Definire “big lie” l’approccio di Trump, e paragonarlo ad un nazista, non è diffamazione ma espressione di opinione

Così il giudice Singhal che in Sout. Dist-. court of Florida CASE NO. 22-61842-CIV-SINGHAL Trump v. CNN, 28 luglio 2023 rigetta la domanda risarcitoria del primo  contro la seconda per danni puniutivi di $ 475 milioni. (notizia dal Guardian)

<<The problem is essentially two-fold.  First, the complained of statements are opinion, not factually false statements, and therefore are not actionable.  Second, the reasonable viewer, unlike when Sullivan, Butts or Gertz were decided, no longer takes the time to research and verify reporting that often is not, in fact, news. As an example, only one month ago, the United States Supreme Court issued a well written 237-page joint opinion with vastly divergent views in two cases known widely as the Affirmative Action decisions.5 Within minutes of the release of the opinion, the free press had reported just what the opinion supposedly said and meant although it was clearly impossible that the reporter had read the opinion. And of course, those initial news articles were repeatedly shared, commented upon and disseminated over social media and still to this day the reasonable viewer very likely hasn’t read the opinion and never will. This is the news model of today. It is far different than that in Sullivan which altered law that existed for 175 years and has spawned a cottage industry over the last 60. But this too is not actionable.
Trump argues that CNN’s motivation for describing his election challenges as “the Big Lie” was to undermine Trump’s political standing. But political motivation does not establish falsity. The “intention to portray [a] public figure in [a] negative light, even when motivated by ill will or evil intent, is not sufficient to show actual malice unless the publisher intended to inflict harm through knowing or reckless falsehood.” Donald J. Trump for President, Inc. v. CNN Broad., Inc., 500 F. Supp. 3d 1349, 1357 n.4 (N.D. Ga. 2020) (quoting Don King Productions, Inc. v. Walt Disney Co., 40 So. 3d 40, 50 (Fla. 4th DCA 2010). See also Dershowitz v. Cable News Network, 541 F. Supp. 3d 1354, 1370 (S.D. Fla. 2021) (political motivation irrelevant to defamation claim); cf. Harte-Hanks Communications, Inc. v. Connaughton, 491 U.S. 657, 666-67 (1989) (profit motive behind publication does not establish actual malice).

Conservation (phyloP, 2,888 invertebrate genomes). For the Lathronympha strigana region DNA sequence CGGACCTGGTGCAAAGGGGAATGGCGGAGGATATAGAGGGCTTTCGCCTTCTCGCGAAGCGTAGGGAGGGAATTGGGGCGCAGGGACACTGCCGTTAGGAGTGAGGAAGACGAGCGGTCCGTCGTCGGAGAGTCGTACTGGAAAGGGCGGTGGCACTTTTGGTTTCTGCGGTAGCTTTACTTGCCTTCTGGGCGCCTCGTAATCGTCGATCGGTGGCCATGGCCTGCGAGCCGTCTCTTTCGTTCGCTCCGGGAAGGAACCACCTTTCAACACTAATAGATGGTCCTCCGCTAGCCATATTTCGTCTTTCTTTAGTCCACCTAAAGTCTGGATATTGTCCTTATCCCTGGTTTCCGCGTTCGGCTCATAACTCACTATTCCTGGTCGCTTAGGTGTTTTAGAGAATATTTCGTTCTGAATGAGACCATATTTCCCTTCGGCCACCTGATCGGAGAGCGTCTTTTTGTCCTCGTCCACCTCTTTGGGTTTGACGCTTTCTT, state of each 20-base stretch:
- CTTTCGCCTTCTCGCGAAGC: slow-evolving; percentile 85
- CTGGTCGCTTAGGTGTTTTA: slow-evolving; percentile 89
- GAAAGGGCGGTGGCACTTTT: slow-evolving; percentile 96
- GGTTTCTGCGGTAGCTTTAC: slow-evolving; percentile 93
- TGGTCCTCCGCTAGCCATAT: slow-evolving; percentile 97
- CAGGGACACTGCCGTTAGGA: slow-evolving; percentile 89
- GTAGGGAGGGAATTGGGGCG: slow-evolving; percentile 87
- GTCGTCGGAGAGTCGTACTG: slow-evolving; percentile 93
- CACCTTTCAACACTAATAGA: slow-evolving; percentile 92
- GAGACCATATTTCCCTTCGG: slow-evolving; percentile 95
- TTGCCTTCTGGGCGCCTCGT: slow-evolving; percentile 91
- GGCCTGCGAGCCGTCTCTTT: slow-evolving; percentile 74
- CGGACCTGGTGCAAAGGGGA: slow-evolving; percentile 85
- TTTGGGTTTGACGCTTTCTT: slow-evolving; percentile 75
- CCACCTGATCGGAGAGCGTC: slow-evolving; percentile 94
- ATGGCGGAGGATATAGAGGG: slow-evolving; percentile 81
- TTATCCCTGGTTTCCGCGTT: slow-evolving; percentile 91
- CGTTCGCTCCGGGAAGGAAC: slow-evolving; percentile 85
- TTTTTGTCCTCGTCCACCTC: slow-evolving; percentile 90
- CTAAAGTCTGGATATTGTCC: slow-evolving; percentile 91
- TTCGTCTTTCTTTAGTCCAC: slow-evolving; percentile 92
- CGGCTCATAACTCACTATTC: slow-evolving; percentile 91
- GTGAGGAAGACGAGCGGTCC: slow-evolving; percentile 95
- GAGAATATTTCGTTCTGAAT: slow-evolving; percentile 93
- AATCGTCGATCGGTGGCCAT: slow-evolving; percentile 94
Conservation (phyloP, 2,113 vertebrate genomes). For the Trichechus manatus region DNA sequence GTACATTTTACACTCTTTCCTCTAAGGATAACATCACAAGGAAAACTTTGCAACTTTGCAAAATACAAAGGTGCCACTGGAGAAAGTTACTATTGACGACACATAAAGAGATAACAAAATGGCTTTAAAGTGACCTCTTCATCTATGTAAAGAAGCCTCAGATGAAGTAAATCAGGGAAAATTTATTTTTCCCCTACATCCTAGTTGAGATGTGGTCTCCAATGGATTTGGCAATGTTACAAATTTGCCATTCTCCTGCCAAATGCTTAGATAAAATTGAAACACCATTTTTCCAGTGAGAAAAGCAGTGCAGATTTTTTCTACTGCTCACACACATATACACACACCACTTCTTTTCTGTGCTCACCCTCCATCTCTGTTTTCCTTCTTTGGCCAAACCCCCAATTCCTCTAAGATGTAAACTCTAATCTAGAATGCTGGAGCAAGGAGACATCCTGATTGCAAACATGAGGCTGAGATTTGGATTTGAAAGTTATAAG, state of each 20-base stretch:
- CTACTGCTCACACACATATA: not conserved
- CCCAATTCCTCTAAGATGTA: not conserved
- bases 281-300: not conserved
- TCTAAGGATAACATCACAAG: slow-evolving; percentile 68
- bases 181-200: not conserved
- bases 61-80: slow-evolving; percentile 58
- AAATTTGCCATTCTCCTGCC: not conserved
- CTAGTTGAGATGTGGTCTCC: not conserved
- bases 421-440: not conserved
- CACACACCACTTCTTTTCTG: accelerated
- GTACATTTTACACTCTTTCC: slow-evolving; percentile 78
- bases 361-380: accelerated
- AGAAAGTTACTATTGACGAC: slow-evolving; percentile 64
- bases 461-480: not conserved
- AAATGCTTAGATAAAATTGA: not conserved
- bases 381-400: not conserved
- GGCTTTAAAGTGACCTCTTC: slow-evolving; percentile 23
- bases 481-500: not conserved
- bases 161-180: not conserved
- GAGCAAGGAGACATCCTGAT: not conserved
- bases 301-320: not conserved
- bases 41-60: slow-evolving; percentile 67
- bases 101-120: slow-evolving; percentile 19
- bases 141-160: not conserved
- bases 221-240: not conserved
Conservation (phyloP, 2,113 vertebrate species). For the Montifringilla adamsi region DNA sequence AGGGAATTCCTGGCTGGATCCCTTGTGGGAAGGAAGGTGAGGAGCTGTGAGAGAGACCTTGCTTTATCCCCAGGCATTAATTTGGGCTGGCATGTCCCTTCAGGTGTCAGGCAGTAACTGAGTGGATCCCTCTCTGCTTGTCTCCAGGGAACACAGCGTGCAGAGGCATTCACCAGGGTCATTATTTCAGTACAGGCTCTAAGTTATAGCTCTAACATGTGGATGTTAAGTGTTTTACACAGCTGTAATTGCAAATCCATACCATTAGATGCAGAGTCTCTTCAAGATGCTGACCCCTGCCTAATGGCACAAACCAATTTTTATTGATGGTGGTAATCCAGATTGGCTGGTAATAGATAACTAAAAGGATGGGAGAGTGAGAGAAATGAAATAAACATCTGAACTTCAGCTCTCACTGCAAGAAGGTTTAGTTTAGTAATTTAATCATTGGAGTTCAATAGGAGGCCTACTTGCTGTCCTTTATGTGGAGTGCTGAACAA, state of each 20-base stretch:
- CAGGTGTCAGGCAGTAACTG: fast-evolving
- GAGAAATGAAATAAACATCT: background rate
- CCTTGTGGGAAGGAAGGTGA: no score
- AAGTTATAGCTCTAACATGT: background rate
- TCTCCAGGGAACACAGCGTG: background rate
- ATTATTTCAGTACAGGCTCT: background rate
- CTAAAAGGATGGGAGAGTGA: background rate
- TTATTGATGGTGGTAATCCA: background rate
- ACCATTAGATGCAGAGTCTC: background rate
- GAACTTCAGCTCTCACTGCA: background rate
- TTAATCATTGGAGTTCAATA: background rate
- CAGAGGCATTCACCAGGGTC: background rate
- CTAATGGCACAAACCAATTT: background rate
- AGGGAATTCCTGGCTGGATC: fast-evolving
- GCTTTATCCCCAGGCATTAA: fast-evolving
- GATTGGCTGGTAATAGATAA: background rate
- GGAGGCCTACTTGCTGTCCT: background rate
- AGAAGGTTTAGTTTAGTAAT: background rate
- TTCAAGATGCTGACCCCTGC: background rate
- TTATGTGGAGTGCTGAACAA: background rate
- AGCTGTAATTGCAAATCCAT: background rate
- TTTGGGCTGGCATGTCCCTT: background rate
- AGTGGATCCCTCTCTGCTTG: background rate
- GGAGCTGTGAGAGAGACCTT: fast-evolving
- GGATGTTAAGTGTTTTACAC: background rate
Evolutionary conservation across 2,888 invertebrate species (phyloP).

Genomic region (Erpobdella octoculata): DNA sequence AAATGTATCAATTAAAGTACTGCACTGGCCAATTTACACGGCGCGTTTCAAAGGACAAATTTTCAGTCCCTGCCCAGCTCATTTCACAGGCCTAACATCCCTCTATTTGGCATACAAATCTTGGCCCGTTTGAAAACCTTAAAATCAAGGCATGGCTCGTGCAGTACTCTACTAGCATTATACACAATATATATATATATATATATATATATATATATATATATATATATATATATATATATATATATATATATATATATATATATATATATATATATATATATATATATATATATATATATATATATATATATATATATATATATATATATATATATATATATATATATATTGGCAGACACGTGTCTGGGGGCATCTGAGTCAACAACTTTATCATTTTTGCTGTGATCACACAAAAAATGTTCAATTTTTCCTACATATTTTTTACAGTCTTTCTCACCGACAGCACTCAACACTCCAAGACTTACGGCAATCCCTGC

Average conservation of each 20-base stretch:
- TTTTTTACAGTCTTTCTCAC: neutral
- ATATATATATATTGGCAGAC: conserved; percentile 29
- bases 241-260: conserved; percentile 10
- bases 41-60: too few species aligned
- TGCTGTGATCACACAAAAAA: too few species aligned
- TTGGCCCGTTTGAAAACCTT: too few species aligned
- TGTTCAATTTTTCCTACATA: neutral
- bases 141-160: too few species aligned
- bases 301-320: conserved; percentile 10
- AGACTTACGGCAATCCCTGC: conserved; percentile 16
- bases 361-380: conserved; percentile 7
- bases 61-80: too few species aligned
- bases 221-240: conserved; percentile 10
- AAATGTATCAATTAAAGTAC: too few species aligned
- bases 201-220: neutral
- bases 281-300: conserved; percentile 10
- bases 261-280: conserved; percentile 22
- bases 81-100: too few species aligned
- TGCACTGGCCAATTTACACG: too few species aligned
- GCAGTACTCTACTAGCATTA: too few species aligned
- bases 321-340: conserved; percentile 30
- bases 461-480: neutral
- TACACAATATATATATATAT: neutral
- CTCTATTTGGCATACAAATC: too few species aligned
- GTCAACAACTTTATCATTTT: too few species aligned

Acknowledging that CNN acted with political enmity does not save this case; the Complaint alleges no false statements of fact. Trump complains that CNN described his election challenges as “the Big Lie.” Trump argues that “the Big Lie” is a phrase attributed to Joseph Goebbels and that CNN’s use of the phrase wrongly links Trump with the Hitler regime in the public eye. This is a stacking of inferences that cannot support a finding of falsehood. See Church of Scientology of California v. Cazares, 638 F.2d 1272, 1288 (5th Cir. 1981) abrogated on other grounds, Blanchard v. Bergeron, 489 U.S. 87 (1989)>>

E poi:

<<Trump alleges that “the Big Lie” refers to a Nazi “propaganda campaign to justify Jewish persecution and genocide.” (DE [1] ¶ 23). Like Trump and CNN personalities Ashleigh Banfield and Paul Steinhauser (see (DE [1] ¶ 24), the Court finds Nazi references in the political discourse (made by whichever “side”) to be odious and repugnant. But bad rhetoric is not defamation when it does not include false statements of fact. CNN’s use of the phrase “the Big Lie” in connection with Trump’s election challenges does not give rise to a plausible inference that Trump advocates the persecution and genocide of Jews or any other group of people. No reasonable viewer could (or should) plausibly make that reference>>